Venezuelan Gov’t Suspends Dialogue as EU Criticizes US Embargo

The European Union objected to the “extraterritorial application of unilateral measures.”

The EU has itself threatened harsher sanctions against Venezuela if government-opposition talks fail. (EU Observer)
The EU has itself threatened harsher sanctions against Venezuela if government-opposition talks fail. (EU Observer)

Caracas, August 7, 2019 ( – Venezuela’s Maduro government announced Wednesday that it will not be attending the latest round of talks with the opposition this Thursday and Friday in Barbados.

“President Nicolas Maduro Moros has decided not to send a delegation on this occasion in light of the grave and brutal aggression continually and cunnily perpetrated by the Trump administration,” Venezuela’s Communications Ministry said in a statement, referring to the full-scale embargo unveiled by Washington on Monday.

The move – which blocks all Venezuelan assets in the US, while also prohibiting dealings with the Venezuelan state by US and even foreign entities enforceable via secondary sanctions – was strongly condemned by Caracas as “economic and political terrorism.”

In May, the Maduro administration and the opposition entered into Norway-mediated negotiations in Oslo, which continued in Barbados in July. The Bolivarian government has given no indication regarding its participation in future rounds of talks. At the time of writing there has been no reaction from the Venezuelan opposition nor from the Norwegian Foreign Ministry.

In justifying its refusal to attend the dialogue, the Venezuelan government accused opposition leader Juan Guaido of “celebrating, promoting, and supporting these actions detrimental to the sovereignty of our country and elemental human rights of its inhabitants.”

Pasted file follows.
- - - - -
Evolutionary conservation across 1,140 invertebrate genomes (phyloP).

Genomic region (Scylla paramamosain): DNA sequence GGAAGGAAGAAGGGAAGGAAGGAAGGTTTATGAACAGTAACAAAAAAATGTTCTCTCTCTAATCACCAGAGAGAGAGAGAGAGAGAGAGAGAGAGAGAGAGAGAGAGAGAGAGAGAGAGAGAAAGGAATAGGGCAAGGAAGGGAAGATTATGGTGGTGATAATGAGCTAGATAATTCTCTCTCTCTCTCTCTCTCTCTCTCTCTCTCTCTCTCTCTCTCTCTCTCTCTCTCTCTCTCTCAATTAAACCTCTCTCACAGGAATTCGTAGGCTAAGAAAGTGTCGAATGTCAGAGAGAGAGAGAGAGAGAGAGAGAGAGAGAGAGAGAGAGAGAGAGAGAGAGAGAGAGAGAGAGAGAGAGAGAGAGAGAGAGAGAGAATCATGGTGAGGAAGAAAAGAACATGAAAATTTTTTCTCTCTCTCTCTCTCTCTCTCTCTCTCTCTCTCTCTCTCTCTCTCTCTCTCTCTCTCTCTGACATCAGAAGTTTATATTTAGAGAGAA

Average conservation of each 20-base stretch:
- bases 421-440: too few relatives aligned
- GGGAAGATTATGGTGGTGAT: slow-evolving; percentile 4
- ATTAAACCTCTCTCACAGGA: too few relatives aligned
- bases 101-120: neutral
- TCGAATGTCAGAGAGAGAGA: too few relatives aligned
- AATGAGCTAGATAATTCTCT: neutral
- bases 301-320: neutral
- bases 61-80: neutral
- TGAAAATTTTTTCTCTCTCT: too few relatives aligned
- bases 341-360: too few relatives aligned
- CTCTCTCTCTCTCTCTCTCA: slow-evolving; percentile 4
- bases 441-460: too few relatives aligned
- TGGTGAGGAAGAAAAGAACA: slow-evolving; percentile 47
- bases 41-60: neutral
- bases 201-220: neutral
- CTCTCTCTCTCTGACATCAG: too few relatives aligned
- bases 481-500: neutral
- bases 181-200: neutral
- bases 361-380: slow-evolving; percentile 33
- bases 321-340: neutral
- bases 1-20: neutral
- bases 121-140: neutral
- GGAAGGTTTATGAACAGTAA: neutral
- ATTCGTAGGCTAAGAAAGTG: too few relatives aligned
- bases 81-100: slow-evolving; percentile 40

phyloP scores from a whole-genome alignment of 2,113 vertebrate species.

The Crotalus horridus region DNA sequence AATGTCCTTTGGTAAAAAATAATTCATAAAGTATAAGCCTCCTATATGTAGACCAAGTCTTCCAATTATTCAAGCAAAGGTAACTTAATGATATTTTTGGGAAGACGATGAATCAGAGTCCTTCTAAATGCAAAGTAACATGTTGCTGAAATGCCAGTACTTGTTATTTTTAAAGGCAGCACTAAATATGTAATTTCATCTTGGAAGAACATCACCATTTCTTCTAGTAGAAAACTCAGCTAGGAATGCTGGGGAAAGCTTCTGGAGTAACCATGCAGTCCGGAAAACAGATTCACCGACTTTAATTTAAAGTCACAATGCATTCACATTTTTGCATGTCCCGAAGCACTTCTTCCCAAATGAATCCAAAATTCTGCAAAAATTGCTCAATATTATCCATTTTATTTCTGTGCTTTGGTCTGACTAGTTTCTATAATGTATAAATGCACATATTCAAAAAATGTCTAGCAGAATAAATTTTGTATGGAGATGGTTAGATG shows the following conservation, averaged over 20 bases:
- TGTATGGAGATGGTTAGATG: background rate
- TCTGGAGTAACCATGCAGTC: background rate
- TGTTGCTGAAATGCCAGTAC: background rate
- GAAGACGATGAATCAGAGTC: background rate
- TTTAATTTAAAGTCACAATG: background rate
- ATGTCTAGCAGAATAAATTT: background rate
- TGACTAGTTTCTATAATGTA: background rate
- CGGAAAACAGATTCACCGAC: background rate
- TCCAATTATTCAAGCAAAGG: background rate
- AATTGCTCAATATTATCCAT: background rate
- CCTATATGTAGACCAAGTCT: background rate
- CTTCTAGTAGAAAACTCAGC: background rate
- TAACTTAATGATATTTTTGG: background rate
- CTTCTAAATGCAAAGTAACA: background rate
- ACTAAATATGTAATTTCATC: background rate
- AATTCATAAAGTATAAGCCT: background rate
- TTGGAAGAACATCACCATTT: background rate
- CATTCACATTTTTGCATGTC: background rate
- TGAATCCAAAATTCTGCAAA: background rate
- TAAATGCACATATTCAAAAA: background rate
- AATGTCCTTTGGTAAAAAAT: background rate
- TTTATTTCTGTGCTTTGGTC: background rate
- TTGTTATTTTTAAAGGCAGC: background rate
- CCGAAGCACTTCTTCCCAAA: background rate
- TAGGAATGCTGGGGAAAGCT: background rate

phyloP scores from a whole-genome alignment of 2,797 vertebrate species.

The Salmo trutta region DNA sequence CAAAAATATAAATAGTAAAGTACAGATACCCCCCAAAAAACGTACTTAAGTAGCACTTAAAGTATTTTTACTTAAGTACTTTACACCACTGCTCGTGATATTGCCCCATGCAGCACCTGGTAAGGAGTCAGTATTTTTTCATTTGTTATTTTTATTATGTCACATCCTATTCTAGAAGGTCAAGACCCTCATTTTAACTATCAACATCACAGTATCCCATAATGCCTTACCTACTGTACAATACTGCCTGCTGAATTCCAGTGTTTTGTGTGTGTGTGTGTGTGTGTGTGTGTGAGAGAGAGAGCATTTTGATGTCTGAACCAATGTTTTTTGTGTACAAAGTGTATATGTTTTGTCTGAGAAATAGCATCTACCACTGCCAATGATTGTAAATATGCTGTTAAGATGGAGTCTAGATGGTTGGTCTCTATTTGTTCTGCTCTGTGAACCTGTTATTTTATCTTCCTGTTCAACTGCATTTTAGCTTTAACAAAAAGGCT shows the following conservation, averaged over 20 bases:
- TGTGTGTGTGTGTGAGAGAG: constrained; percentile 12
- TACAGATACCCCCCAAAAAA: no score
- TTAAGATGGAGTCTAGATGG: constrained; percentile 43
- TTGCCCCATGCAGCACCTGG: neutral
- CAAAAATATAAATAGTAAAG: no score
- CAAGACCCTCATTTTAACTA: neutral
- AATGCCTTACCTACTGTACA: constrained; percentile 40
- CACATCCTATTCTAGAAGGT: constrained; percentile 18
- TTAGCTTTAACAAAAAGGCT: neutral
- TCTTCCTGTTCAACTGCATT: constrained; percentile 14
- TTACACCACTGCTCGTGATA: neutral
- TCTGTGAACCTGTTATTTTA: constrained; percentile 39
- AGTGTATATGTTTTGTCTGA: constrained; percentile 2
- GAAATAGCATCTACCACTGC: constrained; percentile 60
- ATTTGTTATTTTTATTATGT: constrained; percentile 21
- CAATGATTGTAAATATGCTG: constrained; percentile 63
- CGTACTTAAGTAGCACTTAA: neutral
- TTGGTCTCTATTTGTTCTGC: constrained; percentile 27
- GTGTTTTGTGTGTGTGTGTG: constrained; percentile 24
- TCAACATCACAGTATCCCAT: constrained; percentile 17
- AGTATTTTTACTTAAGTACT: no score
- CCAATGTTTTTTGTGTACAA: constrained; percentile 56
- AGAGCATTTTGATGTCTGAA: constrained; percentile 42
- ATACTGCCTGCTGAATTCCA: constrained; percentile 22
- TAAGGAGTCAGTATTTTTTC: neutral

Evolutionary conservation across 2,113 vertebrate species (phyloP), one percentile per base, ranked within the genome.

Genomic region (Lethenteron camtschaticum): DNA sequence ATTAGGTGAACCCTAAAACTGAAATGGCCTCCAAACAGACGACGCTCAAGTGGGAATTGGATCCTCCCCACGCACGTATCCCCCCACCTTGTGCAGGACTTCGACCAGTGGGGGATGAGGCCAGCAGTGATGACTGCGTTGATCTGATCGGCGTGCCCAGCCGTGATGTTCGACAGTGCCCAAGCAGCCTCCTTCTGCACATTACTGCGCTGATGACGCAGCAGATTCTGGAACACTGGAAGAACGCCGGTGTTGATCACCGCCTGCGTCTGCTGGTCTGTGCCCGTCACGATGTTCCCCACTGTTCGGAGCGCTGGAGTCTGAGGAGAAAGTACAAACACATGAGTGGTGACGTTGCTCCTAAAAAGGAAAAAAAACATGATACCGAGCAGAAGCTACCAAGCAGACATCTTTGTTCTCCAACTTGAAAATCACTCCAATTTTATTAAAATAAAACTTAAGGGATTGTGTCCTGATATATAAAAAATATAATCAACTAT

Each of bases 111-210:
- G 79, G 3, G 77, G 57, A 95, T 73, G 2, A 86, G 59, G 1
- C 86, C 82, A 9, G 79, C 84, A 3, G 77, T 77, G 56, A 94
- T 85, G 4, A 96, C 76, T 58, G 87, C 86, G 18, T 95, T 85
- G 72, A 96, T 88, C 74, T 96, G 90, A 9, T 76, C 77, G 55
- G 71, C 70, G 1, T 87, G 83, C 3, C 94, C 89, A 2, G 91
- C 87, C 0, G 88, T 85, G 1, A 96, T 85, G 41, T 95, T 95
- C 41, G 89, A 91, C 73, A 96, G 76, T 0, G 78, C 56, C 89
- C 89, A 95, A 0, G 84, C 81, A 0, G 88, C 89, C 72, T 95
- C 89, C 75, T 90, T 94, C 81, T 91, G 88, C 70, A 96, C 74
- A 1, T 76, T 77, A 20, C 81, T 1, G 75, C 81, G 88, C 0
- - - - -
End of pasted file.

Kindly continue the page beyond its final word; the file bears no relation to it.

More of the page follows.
On Monday, Guaido, who proclaimed himself “interim president” in January and was immediately recognized by Washington, defended the embargo as an “action that seeks to protect Venezuelans.”

Critics have likened the new measures to the sanctions regimes imposed on Cuba, Iran, North Korea, and Syria, warning of dire humanitarian consequences.

For its part, the European Union broke ranks with Washington to criticize the embargo.

“We oppose the extraterritorial application of unilateral measures,” EU Spokesperson for Humanitarian Aid and Crisis Management Carlos Martín Ruiz de Gordejuela told press.

Gordejuela added that the European bloc is looking for a solution to the crisis via elections “in the shortest possible term.”

The European Union, as a leading member of the so-called International Contact Group comprised of nearly a dozen Latin American and European governments, has endorsed dialogue between the Venezuelan government and the opposition. However, the EU has also sanctioned top Caracas officials and has threatened harsher measures if there are no “concrete results” from the Norway-mediated talks. The majority of EU member-states followed Washington in recognizing Juan Guaido as “interim president” in the wake of his self-proclamation on January 23.

Lucas Koerner reporting from Philadelphia and Ricardo Vaz from Caracas.